For so many of us, life seems to revolve around instant gratification. This new digital age has created a double edged sword. Patience seems to be dwindling, while everything and anything you have ever wanted or needed literally sits in the palm of your hand.
Seconds go by, and some of us are desperate for updates, or comments, or likes, or feedback. Communication never seems to have an ending point, and yet nobody actually appears to be talking to one another. Ten people sit down for dinner at a restaurant and the very first thing they do is simultaneously check their iPhone. It’s exhausting, addicting and terrifying.
What’s the rush? Where are all the one and one conversations, in person, you know, as in speaking to a live person standing in front of you? Where are your thoughts, and what’s happened to critical thinking? Where are those moments and those memories that are sacred and not for the world to see?
This idea of patiently waiting for something and not giving up recently came to mind as Ive experience some turmoil in my life, some good, some great and some sad.
Throughout my life, no matter what, riding horses has remained a constant. Even though my riding has gone through waves, like all riders must feel at some point, I have never given up on this sport that I have basically dedicated my life to.
I don’t know a single rider who has never had doubts, or felt like throwing in the towel. If anyone ever said that eventing was an easy sport, that person must have been under the influence of some sort. Eventing is not an easy sport and can be incredibly humbling at times, and painful, and absolutely amazing.
Of course I have gone through times in my life where I thought, I will never reach certain goals, or I’ll never have THAT horse, or I am just not good enough, or what is the point of all of this, I’ll never get there, or probably the most reoccurring theme, I can’t afford this, I’ll never have enough money.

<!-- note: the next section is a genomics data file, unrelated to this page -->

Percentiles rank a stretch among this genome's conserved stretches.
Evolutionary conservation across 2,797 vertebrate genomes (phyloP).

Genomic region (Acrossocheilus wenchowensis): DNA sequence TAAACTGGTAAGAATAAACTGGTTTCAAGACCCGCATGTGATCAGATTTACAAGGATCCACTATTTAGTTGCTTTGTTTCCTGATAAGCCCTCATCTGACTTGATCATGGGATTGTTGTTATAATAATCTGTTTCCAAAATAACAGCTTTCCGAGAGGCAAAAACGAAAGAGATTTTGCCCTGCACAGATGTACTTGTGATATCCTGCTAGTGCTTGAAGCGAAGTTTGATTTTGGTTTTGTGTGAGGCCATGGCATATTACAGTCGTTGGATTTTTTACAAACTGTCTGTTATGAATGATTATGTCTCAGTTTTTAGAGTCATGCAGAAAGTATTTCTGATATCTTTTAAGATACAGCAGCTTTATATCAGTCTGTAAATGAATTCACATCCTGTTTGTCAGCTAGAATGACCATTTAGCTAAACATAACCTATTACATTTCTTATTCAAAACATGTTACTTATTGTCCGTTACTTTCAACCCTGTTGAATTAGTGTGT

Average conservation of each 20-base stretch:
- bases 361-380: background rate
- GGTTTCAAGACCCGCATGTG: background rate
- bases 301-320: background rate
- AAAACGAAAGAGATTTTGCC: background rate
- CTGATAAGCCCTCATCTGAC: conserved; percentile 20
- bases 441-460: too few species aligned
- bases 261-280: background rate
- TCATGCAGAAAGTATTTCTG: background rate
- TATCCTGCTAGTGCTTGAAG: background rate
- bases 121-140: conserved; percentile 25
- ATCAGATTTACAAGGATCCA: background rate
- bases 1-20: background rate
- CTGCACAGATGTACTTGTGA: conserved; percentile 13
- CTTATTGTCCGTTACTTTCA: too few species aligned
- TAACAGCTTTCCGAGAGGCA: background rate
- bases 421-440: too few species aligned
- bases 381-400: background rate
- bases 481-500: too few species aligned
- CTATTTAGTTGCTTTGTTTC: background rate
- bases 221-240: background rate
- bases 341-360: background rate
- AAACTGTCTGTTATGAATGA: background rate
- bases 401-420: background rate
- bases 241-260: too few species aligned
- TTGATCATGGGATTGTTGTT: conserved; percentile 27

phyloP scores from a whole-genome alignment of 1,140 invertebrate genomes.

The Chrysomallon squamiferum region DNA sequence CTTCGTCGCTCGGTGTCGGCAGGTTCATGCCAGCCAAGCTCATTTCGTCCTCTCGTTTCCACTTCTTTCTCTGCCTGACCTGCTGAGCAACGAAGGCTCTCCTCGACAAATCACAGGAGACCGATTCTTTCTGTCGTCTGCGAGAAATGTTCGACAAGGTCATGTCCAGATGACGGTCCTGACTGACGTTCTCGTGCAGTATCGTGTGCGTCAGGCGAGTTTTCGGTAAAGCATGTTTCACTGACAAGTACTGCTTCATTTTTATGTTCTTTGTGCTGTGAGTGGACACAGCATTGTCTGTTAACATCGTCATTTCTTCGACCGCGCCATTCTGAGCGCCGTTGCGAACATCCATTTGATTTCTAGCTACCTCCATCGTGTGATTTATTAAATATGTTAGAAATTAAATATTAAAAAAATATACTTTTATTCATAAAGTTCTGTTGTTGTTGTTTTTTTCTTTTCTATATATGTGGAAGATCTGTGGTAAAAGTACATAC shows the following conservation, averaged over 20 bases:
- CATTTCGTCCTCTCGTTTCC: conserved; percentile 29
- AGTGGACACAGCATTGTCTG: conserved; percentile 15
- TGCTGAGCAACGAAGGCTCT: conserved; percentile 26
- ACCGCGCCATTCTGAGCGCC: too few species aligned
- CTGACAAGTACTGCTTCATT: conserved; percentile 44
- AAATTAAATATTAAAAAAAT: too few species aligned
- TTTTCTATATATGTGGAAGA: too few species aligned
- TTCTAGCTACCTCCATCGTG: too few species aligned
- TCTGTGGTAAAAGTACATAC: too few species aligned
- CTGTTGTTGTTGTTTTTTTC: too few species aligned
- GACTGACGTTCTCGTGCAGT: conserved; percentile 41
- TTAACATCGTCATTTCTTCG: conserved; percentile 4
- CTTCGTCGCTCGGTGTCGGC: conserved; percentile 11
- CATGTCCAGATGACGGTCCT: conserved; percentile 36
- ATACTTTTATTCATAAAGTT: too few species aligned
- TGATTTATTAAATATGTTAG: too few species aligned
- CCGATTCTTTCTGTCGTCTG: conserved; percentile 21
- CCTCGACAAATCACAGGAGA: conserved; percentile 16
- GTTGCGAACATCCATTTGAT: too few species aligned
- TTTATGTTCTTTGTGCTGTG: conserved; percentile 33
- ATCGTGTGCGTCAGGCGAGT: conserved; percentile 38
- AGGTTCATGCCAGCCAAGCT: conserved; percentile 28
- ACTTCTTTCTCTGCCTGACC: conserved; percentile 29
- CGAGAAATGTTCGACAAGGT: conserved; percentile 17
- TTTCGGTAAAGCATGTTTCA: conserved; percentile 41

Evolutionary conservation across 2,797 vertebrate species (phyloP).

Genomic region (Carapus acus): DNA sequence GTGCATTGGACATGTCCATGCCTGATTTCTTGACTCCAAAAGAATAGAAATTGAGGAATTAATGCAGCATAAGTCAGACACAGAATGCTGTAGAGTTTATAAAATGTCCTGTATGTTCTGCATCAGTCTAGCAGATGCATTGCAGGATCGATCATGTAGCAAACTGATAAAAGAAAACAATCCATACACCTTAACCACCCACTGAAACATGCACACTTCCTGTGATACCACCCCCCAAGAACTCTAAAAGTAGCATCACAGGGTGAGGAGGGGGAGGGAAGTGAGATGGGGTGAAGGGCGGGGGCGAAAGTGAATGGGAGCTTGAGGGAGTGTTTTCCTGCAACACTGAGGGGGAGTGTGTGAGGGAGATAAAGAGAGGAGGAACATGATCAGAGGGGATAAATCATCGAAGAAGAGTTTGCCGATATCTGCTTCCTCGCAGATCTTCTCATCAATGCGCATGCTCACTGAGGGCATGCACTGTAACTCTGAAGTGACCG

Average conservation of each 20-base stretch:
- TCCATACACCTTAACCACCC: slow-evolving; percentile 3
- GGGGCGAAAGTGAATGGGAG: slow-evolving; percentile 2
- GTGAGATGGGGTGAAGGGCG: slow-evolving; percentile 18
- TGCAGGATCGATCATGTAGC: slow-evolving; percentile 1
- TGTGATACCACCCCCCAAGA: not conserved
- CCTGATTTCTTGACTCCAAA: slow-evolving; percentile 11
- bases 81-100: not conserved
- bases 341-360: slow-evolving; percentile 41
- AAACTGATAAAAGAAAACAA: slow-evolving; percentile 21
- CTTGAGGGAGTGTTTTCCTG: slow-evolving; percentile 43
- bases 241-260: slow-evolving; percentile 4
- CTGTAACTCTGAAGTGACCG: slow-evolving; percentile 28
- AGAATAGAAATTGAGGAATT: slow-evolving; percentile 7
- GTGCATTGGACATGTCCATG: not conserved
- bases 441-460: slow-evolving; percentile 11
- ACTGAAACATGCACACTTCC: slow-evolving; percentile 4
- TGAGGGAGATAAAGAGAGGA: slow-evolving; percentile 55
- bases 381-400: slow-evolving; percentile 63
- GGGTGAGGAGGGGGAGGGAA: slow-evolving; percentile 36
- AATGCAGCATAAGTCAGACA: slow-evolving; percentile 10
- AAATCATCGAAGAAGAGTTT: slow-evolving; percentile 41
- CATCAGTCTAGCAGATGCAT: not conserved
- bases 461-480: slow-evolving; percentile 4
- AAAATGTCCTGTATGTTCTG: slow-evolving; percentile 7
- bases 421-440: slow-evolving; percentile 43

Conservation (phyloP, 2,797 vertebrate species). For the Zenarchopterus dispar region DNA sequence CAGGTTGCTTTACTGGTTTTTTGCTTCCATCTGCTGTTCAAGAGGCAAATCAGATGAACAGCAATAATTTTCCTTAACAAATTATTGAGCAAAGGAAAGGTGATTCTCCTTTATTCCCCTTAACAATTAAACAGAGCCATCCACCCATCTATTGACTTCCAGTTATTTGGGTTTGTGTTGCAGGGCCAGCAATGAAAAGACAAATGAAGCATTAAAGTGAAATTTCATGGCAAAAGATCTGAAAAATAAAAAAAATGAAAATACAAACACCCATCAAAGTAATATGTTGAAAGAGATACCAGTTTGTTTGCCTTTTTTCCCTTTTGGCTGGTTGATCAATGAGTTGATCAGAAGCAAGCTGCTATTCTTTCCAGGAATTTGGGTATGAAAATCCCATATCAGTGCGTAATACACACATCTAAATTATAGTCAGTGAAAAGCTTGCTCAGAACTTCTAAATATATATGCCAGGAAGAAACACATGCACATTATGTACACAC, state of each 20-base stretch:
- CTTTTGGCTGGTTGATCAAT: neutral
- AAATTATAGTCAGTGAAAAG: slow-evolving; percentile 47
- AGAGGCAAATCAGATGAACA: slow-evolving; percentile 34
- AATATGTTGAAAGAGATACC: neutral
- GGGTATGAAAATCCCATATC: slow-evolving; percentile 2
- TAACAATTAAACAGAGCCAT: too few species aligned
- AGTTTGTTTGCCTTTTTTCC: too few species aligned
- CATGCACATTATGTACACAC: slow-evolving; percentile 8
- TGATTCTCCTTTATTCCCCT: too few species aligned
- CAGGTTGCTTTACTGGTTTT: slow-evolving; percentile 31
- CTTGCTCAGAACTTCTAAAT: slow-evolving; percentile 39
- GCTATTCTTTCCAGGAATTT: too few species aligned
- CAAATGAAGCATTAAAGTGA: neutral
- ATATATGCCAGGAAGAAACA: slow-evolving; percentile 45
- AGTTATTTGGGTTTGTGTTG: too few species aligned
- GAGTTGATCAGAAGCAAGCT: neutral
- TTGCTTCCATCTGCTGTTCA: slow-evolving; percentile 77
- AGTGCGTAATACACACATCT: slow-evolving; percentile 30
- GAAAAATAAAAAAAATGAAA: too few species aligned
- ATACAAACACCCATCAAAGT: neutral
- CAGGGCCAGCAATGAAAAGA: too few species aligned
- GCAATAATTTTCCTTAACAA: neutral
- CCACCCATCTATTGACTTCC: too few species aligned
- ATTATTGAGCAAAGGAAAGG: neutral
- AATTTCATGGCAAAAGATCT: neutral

And yet, the alarm clock goes off every morning. I get out of bed, I feed my horses and I keep riding, no matter what, whether I have ten bucks in my bank account or a thousand. Maybe I’ll never get to Rolex, but I sure as hell won’t get to Rolex if I stop trying now.
I am 29 years old. I have literally been dreaming about becoming an upper level rider since I discovered this sport. It wasn’t until last year that I went Prelim and it wasn’t until this year that I completed my first CIC*.
There are practically kids who have gone intermediate. There are tons of young and talented riders who met these goals much earlier than I was able to. Lucky for me, this sport isn’t limited when it comes to age. You can ride and compete for as long as you want. There’s no cap, or cut off.
I also realize how pointless it can be to compare any rider to myself. If you are constantly comparing yourself to some other rider who has accomplished more, or has way more experience, you’ll always feel defeated and slightly worthless.
Eventing revolves around TWO variables: HORSE and RIDER. Not that horse and rider, or the one over there, but YOU and YOUR horse. That’s the only relationship that matters. You can only worry about and control what happens to you. Every horse and rider combination is different and there are no pairs that are identical.
Life throws us curveballs all the time. We can be blind sighted and we can feel totally defeated. I am constantly worrying about making enough money to support my dreams and to support my actual, every day existence.
I have my undergraduate degree, but sometimes I think, this is absolutely pointless. I should sell my horses, and go back to school and become a doctor or something, or a lawyer and actually have some money, or maybe I should find a 9-5 job and ride in my spare time.
Well, I don’t want to become a doctor or a lawyer. I want to ride horses, and that might sound incredibly naive, but that’s all I know. Horses and riding are what I know. How can I change routes now? How could I go sit in an office all day?
And then I think, just keep riding. Just keep getting better. Keep getting instruction and be a nice person. Other people are more likely to lend a hand, or support me if I am a nice individual.
One of the best pieces of advice that Denny has ever given me was this exact concept. Of course I have learned more than I can write down from this indivudial, but stepping out of my shy comfort zone and learning how to be more a likeable, and more outgoing person has turned my life around.
Being scared and shy had been so limiting and even though I continue to struggle stepping out of my shell, it’s literally the best pieces of advice I have ever received.
So until my debut at Rolex, I will continue to ride. I will continue to improve. I will continue to seek instruction. I will be diligent and practice everything I have been taught.
I will be patient and I will keep riding even when I am broke, and even though I am sore, and even when the going gets tough. The best advice I can offer anyone in a similar situation to myself is to JUST KEEP GOING!